It is a bedrock principle of patent law that abstract ideas and natural phenomena are not patentable. This idea is hardly controversial, because purely abstract and natural discoveries will not satisfy one of the explicit categories of patentable inventions: machines, methods, compositions of matter, or manufactures.1 Just above the bedrock, however, and controversy abounds when inventors claim the application of abstract ideas and laws of nature. Determining whether a simple application of an idea or phenomenon should be eligible for patenting is no easy task. Read More.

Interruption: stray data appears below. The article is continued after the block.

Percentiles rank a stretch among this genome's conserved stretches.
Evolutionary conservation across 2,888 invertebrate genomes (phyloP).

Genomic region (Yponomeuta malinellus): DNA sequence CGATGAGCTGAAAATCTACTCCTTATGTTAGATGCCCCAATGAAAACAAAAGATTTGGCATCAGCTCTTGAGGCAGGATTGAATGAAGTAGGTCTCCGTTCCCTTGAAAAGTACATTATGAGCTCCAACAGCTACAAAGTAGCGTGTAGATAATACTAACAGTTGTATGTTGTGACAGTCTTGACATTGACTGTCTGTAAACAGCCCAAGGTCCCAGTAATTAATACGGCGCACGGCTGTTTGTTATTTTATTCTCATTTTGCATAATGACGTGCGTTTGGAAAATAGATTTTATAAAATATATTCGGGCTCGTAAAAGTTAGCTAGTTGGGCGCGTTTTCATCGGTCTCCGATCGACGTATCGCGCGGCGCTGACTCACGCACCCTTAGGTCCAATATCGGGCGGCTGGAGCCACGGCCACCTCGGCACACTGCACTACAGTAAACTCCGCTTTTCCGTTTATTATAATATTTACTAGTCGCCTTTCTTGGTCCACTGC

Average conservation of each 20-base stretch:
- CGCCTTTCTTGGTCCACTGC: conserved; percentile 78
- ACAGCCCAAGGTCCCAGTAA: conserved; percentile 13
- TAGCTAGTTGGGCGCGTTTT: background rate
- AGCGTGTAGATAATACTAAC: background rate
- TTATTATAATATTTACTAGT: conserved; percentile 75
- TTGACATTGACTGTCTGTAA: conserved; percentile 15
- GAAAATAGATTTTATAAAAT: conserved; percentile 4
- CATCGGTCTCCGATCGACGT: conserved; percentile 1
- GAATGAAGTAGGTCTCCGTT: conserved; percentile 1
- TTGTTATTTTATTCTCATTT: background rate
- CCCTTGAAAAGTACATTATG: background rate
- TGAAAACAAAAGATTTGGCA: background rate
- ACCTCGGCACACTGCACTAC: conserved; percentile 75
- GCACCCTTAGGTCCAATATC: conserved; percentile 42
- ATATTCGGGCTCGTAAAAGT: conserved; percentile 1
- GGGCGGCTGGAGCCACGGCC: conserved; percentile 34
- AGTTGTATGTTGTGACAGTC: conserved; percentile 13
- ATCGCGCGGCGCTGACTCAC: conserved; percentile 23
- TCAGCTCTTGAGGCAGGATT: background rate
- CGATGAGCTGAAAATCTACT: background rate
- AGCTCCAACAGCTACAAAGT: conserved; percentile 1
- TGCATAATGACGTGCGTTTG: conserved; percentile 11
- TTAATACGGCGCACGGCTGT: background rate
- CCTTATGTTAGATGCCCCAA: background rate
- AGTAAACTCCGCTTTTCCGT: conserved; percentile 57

September 2016, Vol. 68, No. 5
Leslie C. Levin, Lawyers Going Bare and Clients Going Blind
Aya Gruber, Amy J. Cohen, & Kate Mogulescu, Penal Welfare and the New Human Trafficking Intervention Courts
Caprice Roberts, Supreme Disgorgement
Anthony Jose Sirven, Undue Process: A Father's Proprietary Interest in an Embryo and Its Clash with Casey
Maris Snell, Section 875C: Not for All Intents and Purposes